Terrance .. if you were a competent, valued and productive member of an organization I was striving to lead I’d get to know you, and do my best to work with you before I’d fire you; but believe me, I would fire you if your attitudes and actions were toxic to the culture my team and I were trying to build.) Respectfully Tom 🙂
Tom you clearly illustrate your incompitent and emotional driven mediocrity by misspelling my name. You’re fired.
Terrence … Oh … Ok … I’m sorry.
Not to mention you didn’t call me out on my misspelling. You’re blacklisted.
Some of my most cherished friendships are those that told me when I was being a jerk or needed to do better. They cared enough to be frank with me and even potentially risk our friendship in order to help me become a better person.
If you can’t think of the last time a friend or coworker did this for you, start asking them for specific criticisms, and not just of tactics or tasks, but of demeanor and attitude.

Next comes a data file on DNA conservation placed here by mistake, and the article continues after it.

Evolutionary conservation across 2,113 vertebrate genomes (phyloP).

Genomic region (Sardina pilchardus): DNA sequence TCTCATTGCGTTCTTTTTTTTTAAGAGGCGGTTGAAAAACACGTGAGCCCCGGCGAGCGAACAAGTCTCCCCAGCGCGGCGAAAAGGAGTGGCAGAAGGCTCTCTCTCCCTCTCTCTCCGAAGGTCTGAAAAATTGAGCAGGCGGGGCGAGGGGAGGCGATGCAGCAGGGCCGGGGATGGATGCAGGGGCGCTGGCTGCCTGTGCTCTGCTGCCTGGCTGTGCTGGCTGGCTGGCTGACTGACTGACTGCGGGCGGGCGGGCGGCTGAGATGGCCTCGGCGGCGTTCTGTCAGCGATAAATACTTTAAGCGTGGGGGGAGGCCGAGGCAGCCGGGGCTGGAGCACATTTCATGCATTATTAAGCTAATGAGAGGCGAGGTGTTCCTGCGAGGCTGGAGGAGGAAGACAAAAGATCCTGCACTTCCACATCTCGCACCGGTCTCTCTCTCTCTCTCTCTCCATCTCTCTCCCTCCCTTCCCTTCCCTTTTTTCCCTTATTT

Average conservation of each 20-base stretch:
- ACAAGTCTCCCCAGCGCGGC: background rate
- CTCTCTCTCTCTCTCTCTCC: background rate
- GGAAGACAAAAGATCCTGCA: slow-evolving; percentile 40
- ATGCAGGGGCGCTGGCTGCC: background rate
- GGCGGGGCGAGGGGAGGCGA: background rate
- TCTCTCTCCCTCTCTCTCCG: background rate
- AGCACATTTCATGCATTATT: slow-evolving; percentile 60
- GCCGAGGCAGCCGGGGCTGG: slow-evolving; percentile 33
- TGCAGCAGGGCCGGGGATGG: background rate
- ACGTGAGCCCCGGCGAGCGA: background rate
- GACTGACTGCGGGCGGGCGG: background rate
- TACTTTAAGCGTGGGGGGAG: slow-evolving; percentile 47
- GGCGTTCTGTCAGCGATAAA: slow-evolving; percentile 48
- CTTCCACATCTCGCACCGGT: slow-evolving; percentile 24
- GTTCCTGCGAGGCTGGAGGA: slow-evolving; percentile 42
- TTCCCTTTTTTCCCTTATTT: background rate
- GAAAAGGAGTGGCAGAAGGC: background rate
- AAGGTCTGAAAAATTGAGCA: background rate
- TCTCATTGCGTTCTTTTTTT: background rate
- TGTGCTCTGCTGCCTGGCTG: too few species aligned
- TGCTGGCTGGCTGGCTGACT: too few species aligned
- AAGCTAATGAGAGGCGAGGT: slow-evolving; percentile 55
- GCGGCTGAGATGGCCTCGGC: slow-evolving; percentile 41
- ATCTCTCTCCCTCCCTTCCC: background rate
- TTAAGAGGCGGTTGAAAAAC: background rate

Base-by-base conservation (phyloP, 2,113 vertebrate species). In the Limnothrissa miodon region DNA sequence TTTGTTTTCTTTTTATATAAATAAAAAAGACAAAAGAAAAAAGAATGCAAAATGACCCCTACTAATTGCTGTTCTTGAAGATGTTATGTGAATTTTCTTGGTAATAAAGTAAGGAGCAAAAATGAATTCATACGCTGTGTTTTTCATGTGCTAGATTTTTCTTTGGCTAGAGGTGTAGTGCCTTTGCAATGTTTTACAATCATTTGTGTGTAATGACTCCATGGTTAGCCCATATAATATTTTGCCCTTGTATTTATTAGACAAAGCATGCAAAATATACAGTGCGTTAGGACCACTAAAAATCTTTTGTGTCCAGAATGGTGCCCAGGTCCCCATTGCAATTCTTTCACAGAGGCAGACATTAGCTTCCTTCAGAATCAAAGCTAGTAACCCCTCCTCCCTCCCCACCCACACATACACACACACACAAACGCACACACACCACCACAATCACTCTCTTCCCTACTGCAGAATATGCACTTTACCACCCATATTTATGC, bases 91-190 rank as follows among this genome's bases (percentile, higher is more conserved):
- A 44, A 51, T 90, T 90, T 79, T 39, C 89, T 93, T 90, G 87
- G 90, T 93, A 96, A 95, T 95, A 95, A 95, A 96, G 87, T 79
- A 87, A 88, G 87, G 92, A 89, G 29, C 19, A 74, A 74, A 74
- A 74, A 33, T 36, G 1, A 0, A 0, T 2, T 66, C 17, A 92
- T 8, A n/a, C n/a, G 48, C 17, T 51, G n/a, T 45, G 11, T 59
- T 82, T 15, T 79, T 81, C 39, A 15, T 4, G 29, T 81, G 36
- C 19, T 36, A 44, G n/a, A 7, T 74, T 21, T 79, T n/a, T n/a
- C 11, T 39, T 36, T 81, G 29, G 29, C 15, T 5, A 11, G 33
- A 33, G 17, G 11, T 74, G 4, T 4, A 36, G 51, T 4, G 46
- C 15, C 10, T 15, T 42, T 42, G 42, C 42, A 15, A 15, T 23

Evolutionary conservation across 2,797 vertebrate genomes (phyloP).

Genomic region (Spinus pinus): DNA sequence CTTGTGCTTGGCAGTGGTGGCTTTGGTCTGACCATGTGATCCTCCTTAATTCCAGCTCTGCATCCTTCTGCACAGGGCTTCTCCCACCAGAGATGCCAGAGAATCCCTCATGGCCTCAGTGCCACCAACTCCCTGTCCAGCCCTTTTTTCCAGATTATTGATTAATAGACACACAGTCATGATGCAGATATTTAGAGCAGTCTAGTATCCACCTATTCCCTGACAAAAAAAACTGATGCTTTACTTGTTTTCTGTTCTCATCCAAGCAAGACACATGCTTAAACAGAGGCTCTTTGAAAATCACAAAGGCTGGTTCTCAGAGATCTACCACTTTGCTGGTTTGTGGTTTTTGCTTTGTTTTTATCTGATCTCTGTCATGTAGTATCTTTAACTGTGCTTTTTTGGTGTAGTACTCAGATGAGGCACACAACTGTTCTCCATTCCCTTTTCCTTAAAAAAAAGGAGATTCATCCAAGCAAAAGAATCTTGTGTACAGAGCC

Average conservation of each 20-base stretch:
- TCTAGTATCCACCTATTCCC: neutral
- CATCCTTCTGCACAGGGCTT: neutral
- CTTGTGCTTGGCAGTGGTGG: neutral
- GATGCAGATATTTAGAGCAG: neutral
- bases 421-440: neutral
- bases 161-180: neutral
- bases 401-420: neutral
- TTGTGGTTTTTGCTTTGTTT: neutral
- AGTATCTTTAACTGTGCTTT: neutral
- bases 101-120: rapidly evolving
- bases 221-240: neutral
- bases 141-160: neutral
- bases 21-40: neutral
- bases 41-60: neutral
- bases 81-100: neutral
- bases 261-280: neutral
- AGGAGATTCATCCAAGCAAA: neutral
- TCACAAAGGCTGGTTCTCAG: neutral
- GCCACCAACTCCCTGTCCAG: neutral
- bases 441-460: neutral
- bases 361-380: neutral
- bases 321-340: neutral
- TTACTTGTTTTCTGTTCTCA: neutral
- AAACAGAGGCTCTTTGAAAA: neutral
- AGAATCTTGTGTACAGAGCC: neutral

Thanks James. Those who “hurt” us because they love us are the ones who change us for the better.
Love it Dan! I love the practical examples you shared for approaching feedback in a different way! Thanks again for your insights.
Paul// Leadership Blogger, http://www.paulsohn.org
Thanks Paul. It’s a pleasure to serve.
Dan, I found it eerie to read this blog this morning. Your last few blogs have been very relevant to a situation I am currently working my way through. Thank you for your blog. I appreciate your insight.
Thanks Aimee. Best wishes for the journey!
Feedback is of two kind (i) Positive feedback with negative intention & (ii) negative feedback with positive intention. The second one is a constructive feedback whereas the first one is destructive and discouraging. Constructive feedback brings commitment and passion and also its encourages newcomers to perform well . As a leaders we shall appreciate, encourage, reward and recognize the deserving candidate with positively intended feedback. In organisation where the working culture is weak and filled with prejudiced and bias and where negativity is so strongly prevalent, negative feedback has a strong presence and it further weaken the cultural fabric of the organisation. As a leader it is our responsibility to support, guide and advise the young and dynamic leaders and at the same time we shall also pull the lousy one. A performing organisation always encourages the true, transparent and honest feedback, whereas a non performing organization feel threatened.